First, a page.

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Career Conversations: A Chemistry Experiment

In their recent HBR blog post, Judith and Richard Glaser explore the neurochemistry of conversation. They explain that:

“When we face criticism, rejection or fear, when we feel marginalized or minimized, our bodies produce higher levels of cortisol, a hormone that shuts down the thinking center of our brain [… causing us to] become more reactive and sensitive.”

They go on to explain that positive interactions and conversations also create a chemical reaction:

“They spur the production of oxytocin, a feel-good hormone that elevates our ability to communicate, collaborate, and trust others by activating networks in our prefrontal cortex.”

The nature of the conversations we have with others activates chemicals in their brains that result in a range of reactions and emotions. This applies to all conversation; but overlay the context of career (which taps into our hopes, fears, ambitions, sense of self, level of respect, not to mention money), and you have a complex cocktail of chemicals with which to contend.

That’s why taking an intentional and constructive approach to career development via dialogue is so crucial. Handled poorly, leaders can unintentionally undermine confidence, increase stress, and generate physical reactions that reduce an employee’s ability to learn, perform, and grow. But, handled well, career conversation can create an upward spiral of positive emotions and behaviors that lead to greater success.

So, what oxytocin-generating actions can a leader take to support others in their career development?

  • Focus on strengths. Help employees understand and appreciate their unique talents and abilities. Catch people doing things well and let them know. Work with others to ensure they are using their strengths daily. Let them teach what they do well to others. This conscious attention to areas of excellence and special contributions helps to bathe the brain in helpful hormones.
  • Remove fear from the future. Work with employees to help them understand the evolving workplace and business landscape. Let’s face it… things are changing. But change doesn’t have to be scary. When we understand the forces at play and can anticipate what’s around the corner, we feel more powerful and ready to respond. Engaging in a positive dialogue about the possibilities that the future may bring will activate the chemicals designed to enable more creative and collaborative responses.
  • Reframe mistakes. When something doesn’t turn out as planned, it can be experienced either as a failure or as an opportunity to learn.  How leaders choose to perceive the situation has a powerful effect on how employees respond… chemically and behaviorally. When mistakes are accepted as a natural part of growth and development, the conversation is constructive and focused on extracting lessons that can be leveraged in the future. Resolving the situation becomes less about ‘cleaning up a mess’ and more about exploring new techniques and approaches that might yield better results. The chemistry, development and results are entirely different… and more productive… when approached like this.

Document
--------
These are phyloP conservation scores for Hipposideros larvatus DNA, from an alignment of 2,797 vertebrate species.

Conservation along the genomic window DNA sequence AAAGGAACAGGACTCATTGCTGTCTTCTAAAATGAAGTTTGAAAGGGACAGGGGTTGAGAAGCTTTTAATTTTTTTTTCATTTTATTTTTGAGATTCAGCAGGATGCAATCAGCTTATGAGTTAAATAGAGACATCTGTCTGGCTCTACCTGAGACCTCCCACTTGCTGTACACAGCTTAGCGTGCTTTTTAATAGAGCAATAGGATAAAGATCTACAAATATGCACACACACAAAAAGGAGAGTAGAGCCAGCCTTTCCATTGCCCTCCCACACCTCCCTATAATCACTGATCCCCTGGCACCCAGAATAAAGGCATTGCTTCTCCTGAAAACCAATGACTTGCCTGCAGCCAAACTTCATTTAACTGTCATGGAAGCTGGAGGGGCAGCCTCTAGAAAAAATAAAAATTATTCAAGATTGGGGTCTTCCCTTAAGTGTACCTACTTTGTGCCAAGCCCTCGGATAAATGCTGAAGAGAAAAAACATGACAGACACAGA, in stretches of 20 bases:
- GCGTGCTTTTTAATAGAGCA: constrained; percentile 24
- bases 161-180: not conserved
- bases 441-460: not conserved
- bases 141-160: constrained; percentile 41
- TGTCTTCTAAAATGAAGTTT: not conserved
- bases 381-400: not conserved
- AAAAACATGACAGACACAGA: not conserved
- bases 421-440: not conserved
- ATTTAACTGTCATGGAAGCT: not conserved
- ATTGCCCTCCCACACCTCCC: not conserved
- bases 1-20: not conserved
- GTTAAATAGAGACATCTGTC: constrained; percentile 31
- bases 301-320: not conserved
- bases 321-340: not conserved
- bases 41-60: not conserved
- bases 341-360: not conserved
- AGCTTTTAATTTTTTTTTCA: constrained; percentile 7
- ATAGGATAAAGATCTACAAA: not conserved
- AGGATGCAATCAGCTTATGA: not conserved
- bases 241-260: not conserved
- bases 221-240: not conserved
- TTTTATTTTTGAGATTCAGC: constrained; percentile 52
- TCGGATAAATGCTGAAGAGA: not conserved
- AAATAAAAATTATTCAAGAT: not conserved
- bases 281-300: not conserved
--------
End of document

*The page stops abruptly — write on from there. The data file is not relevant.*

• Find steps forward. In today’s flatter organizations, promotions and moves are frequently less plentiful than in the past. It’s easy for employees to adopt scarcity-based career beliefs, thinking that opportunities are not available to them. The discouragement and fear associated with these reactions generate chemicals in the brain that heighten sensitivity and reactivity. Keep employee brains working creatively and productively by focusing on possibilities. If the promotion someone wants isn’t available, explore what enhancements could be made to current responsibilities so they might enjoy some of what the other position might have entailed. Help people find ways to mine their current jobs for ongoing growth in-role or as a stepping-stone to something else.

Leaders in organizations today will perform better with the understanding that they are also chemists – that the way they choose to interact with others generates not just psychological but also physiological reactions. So, do your own chemistry experiment by engaging in a positive career conversation.

What about you? What ideas do you have for helping the hormones with positive career development?

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